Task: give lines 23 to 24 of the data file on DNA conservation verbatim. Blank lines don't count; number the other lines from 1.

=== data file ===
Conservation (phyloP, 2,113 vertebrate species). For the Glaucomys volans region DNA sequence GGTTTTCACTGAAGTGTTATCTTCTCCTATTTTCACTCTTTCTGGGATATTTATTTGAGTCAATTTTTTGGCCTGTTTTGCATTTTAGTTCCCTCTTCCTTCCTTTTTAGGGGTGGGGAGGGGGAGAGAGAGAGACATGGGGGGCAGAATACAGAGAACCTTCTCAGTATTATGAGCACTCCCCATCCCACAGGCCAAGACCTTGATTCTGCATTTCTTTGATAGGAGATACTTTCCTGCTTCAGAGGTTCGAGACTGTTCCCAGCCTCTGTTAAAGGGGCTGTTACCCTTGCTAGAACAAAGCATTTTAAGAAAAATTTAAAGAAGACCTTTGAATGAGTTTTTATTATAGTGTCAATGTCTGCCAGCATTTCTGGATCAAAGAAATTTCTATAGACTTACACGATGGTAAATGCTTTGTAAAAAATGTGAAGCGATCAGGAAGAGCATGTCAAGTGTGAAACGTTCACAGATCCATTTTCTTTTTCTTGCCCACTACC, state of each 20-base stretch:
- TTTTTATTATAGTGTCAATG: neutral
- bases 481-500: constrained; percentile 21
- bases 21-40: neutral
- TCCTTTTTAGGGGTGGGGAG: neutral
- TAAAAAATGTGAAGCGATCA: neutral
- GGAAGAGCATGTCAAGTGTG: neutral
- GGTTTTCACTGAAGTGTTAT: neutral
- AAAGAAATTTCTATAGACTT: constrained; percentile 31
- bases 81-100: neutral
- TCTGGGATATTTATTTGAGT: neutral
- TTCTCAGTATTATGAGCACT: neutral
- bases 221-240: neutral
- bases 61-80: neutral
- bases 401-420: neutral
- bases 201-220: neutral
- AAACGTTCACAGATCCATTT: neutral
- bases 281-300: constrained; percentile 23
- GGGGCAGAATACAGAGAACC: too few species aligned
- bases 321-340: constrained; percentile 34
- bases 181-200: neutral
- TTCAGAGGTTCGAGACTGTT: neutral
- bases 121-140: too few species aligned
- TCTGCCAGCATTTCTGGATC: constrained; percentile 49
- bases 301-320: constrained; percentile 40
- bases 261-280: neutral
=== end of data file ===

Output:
- bases 121-140: too few species aligned
- TCTGCCAGCATTTCTGGATC: constrained; percentile 49